Virgin Orbit Achieves Success With Second LauncherOne Test

virgin orbit launcherone
Credit: Virgin Orbit

Virgin Orbit’s LauncherOne rocket successfully reached space for the first time on Jan. 17, carrying 10 small satellites to orbit and marking a key milestone for the privately developed, air-launched system.

The two-stage, liquid-fueled LauncherOne powered into polar orbit at 11.39 a.m. Pacific time after dropping from the left wing of Virgin Orbit’s Boeing 747-400 carrier aircraft at around 35,000 ft. off the coast of South California. Nominal orbital insertion was achieved after a 3-min. burn of the first-stage NewtonThree (N3) engine and an approximately 6-min. burn of the second-stage NewtonFour (N4).

The 747 deployed the rocket during a zoom climb maneuver in which it reached a flightpath angle of around 25 deg. Following release of  the LauncherOne, the 747, flown by Virgin Orbit Chief Test Pilot Kelly Latimer, banked sharply away to the southwest and reached a peak altitude of around 38,000 ft. The carrier aircraft, which was accompanied by a Canadair CF-5D chase aircraft, then returned to its base at Mojave Air & Space Port in California, where it landed after a 1-hr. 44-min. flight.  

The flight was Virgin Orbit’s second attempt to reach orbit with the LauncherOne following the loss of the first demonstration test flight on May 25, 2020. This was caused by a rupture of an oxidizer feed line, which led to significant strengthening of engine system components for the second flight, dubbed Launch Demo 2.  The second mission carried a payload comprising several CubeSat missions contracted under NASA’s Venture Class Launch Services program, all of which were targeted to be deployed into a 310-mi.-high polar orbit after the N4 had relit for 5 sec. to circularize the trajectory.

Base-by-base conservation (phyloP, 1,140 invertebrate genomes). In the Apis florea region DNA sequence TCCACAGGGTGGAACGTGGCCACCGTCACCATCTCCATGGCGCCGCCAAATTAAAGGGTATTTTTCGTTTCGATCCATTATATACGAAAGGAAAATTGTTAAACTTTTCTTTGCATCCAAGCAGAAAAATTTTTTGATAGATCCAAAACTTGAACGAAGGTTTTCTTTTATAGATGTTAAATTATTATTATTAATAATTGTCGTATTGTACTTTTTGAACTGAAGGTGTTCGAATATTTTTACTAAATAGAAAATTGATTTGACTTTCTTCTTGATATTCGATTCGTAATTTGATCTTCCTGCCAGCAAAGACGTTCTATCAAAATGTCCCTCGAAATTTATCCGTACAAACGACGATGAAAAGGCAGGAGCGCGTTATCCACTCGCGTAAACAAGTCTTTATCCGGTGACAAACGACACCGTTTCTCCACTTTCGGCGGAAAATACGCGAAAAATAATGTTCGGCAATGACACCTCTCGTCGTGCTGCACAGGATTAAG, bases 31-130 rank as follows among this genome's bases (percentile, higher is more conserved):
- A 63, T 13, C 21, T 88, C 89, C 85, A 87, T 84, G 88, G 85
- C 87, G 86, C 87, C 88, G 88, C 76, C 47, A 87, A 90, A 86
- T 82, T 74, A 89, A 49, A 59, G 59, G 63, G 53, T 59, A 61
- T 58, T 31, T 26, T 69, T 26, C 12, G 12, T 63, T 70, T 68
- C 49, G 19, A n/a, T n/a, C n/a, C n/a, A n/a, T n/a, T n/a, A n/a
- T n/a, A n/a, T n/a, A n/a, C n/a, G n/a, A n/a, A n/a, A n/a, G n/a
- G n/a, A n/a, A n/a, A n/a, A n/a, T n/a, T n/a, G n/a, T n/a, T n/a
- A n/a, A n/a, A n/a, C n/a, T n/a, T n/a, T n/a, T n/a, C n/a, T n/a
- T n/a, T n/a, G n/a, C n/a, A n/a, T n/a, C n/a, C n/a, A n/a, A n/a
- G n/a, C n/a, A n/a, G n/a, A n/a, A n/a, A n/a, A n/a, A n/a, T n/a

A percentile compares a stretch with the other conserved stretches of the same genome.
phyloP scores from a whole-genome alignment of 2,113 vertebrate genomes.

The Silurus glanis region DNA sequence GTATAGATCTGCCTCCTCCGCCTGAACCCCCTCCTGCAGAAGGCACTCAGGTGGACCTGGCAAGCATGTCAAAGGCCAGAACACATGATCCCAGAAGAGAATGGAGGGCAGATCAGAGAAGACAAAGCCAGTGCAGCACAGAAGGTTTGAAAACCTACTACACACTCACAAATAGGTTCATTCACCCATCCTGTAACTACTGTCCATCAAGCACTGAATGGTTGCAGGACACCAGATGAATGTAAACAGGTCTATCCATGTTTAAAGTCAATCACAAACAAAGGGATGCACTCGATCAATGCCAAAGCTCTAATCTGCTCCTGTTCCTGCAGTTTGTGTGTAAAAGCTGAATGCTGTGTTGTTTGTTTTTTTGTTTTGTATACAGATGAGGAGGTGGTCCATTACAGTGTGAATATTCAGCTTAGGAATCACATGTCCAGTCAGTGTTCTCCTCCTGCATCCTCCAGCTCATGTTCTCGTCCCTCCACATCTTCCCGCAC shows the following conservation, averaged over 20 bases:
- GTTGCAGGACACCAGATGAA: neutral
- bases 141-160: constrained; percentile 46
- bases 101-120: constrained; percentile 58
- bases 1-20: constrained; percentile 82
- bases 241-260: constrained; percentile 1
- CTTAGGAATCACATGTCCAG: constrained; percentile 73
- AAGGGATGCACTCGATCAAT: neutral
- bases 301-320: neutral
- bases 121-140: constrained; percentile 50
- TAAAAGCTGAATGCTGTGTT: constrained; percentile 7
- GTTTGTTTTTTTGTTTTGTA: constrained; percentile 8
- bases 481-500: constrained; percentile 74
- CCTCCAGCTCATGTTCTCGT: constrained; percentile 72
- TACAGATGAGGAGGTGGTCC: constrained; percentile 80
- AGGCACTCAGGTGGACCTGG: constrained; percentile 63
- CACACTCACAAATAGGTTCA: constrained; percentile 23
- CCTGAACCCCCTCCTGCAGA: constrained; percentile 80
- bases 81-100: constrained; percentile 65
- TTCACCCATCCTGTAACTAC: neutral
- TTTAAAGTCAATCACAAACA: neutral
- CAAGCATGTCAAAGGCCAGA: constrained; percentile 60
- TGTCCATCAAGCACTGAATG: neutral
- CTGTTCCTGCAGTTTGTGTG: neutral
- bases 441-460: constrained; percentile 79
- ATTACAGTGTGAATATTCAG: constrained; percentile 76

Around 2 hr. after launch, Virgin Orbit still was working to confirm if the payloads had been deployed successfully. “We can confirm our NewtonFour upper stage engine successfully relit at the right time and for the right duration,” the company said in a statement on Twitter. “The payload separation command was issued as planned. The team is going through the data now to confirm everything—but it’s very encouraging.”

The 10 smallsats weighed in at around 253 lb., well below the LauncherOne’s design limit of 661 lb. for a standard polar orbit. The rocket also can deliver up to 1,100 lb. of payload to a low-altitude equatorial orbit, says Virgin Orbit, which aims to become the second privately funded company after U.S.-New Zealand-based Rocket Lab to provide smallsat launch capability. Developed as part of a $4.7 million NASA contract from 2015, the research satellites in the Launch Demo 2 payload are designed for a wide variety of research projects, ranging from tracking space debris to space weather.

The 10 individual CubeSats were built by the University of Colorado, Boulder; University of Michigan, Ann Arbor; Capitol Technology University in Laurel, Maryland; University of Central Florida in Orlando; Vanderbilt University in Nashville, Tennessee; California Polytechnic University in San Luis Obispo;  University of Louisiana at Lafayette; Brigham Young University in Provo, Utah;  New Mexico State University in Las Cruces; and by NASA’s Ames Research Center in Moffett Field, California.


Guy Norris

Guy is a Senior Editor for Aviation Week, covering technology and propulsion. He is based in Colorado Springs.